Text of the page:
Recycling and Waste Initiatives

We’ve Done It

1 Wesleyan's recycling program began in the 1980s and has been single stream on campus since 2012.  Woodframes still have dual stream recycling, though single stream will be introduced to some houses on Cross St. and Pine St. in Fall 2015.
2 The Waste Not program, run annually by Sustainability Interns and volunteers since 2009, collects unwanted reusable items from students in the spring during move-out.  Collected items are donated or sold to students in the fall.  Each year since 2013, through a partnership with Easter Seals Goodwill Industries, Waste Not diverts 20-40 tons of furniture, clothing, and other items from the incinerator, which amounts to 34% of total waste.  
3 Wesleyan purchased two cardboard balers in 2013, which improve corrugated cardboard collection and increase diversion rates.
4 Students collected and baled cardboard during 2013 and 2014 move-in, diverting 3 tons for recycling.

Wesleyan participates annually in RecycleMania with 461 colleges and universities.  In 2014, Wesleyan improved in all categories, placing:

  • 5th out of 203 schools in Corrugated Cardboard (8/161 in 2013)

  • 32nd out of 337 schools in Per Capita Classic (38/360 in 2013)

  • 60th out of 255 schools in Grand Champion (91/273 in 2013)

  • 122nd out of 149 schools in Waste Minimization (143/167 in 2013)

  • 70th out of 181 schools in Organics 

PROSHRED collects and shreds confidential documents for recycling in over 30 campus departments.  In 2013, we recycled enough paper to save 466 mature trees from destruction.

7 The Environmental Services Office recycles non-traditional recyclables, including electronics, batteries, compact fluorescent and fluorescent light bulbs, cell phones, CDs, and printer cartridges.  Electronic waste is recycled through an E-Stewards Certified vendor.
8 Wesleyan's Freecycle program provides a way for the Wesleyan community to reuse unwanted items.
9 Pre- and post-consumer composting is collected daily from Usdan and Summerfields dining halls.  In 2013-14, 17 tons of pre-consumer food scraps were sent to Long Lane Farm, and 20 tons of post-consumer scraps to Greencycle in Ellington, CT for composting. 

Since 2010, composting has been available to all student woodframes, program houses, and apartments. Students who wish to compost receive a 5 gallon bucket for household collection and are responsible for emptying the bucket into the nearest black composting bin. Dorm residents are welcome to compost on an individual level (kitchen composting bins are not available at this time).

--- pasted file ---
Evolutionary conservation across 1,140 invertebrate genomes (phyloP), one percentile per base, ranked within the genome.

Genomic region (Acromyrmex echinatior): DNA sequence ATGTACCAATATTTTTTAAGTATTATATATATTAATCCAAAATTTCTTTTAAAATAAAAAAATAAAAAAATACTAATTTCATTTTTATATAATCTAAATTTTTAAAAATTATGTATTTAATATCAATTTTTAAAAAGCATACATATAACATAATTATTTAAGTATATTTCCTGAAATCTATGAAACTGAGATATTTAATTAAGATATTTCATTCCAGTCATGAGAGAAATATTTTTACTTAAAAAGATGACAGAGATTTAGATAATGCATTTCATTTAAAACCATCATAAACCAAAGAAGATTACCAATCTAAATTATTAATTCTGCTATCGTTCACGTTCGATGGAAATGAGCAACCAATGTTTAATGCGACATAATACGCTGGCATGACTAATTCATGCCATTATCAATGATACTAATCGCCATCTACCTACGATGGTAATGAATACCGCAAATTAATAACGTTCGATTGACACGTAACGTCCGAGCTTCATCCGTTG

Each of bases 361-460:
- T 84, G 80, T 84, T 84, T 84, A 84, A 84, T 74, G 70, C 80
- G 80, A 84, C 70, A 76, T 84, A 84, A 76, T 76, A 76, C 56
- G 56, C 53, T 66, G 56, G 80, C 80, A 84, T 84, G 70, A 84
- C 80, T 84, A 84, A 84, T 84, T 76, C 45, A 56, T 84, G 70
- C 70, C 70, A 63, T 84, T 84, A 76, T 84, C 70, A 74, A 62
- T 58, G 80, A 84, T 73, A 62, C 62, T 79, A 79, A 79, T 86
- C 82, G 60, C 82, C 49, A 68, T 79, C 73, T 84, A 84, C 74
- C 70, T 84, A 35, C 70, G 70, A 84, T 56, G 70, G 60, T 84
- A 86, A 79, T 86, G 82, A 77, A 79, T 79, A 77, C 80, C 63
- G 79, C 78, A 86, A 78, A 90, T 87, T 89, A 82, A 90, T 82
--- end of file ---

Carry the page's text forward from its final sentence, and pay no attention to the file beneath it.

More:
Wesleyan joined EPA's Food Recovery Challenge in April 2013 to evaluate and reduce its food waste in Usdan dining hall.


Significant waste reduction efforts have taken place at Reunion & Commencement since 2013:

  • In 2014, Bon Appetit piloted a buffet-style all-college picnic to replace boxed lunches, which decreased waste significantly.  Sandwiches were in plastic wrap and chips in bags, but all other food items were in bulk containers (fruit, cookies, condiments). No drinks were provided to reduce waste; the Wishing Well water stations were available for hydration.  All waste was collected at centralized stations and was composted, recycled, or sent to the incinerator accordingly.
  • In 2013, students diverted about 87% of waste thrown away at the all-college picnic for recycling, composting, and donation through the use of waste collection stations instead of free-standing trash and recycling bins.  6000 reusable water bottles were purchased for R&C weekend.  Approximately 500 of these bottles were washed post-Commencement and reused for R&C 2014.

We have completed waste audits of Fisk Hall, Hewitt dorm, Usdan dining hall, and Summerfields dining hall.  The results revealed that much of what is thrown away as trash is actually compostable or recyclable.


Usdan Administration collects teen and adult winter coats for students in need from warmer climates or who simply can’t afford one.  Contact Michelle Myers-Brown at for more information.


Sustainability Office Interns and volunteers completed the first residential waste audit in 2013.  The audit revealed that 69% of what ended up in trash bins is recyclable, compostable, or reusable. 

We’re Working On It

1 Investigating ways to improve recycling diversion to increase our waste minimization rates.
2 Improving collection for Waste Not to increase waste diversion at move-out.
3 Expanding composting to residence hall kitchens, campus offices, Pi Café, Star & Crescent Restaurant, WesWings, and Red & Black Café.
4 Conducting a waste audit at Usdan dining hall to develop strategies for reducing food waste.
5 Investigating strategies to reduce packaging for lunches at the All-College Picnic during Reunion and Commencement.
6 Investigating either a third cardboard baler or ways to consolidate cardboard collection.
7 Developing a new non-conventional recycling location to replace the station removed in Exley lobby due to renovations.

Send suggestions for waste reduction initiatives to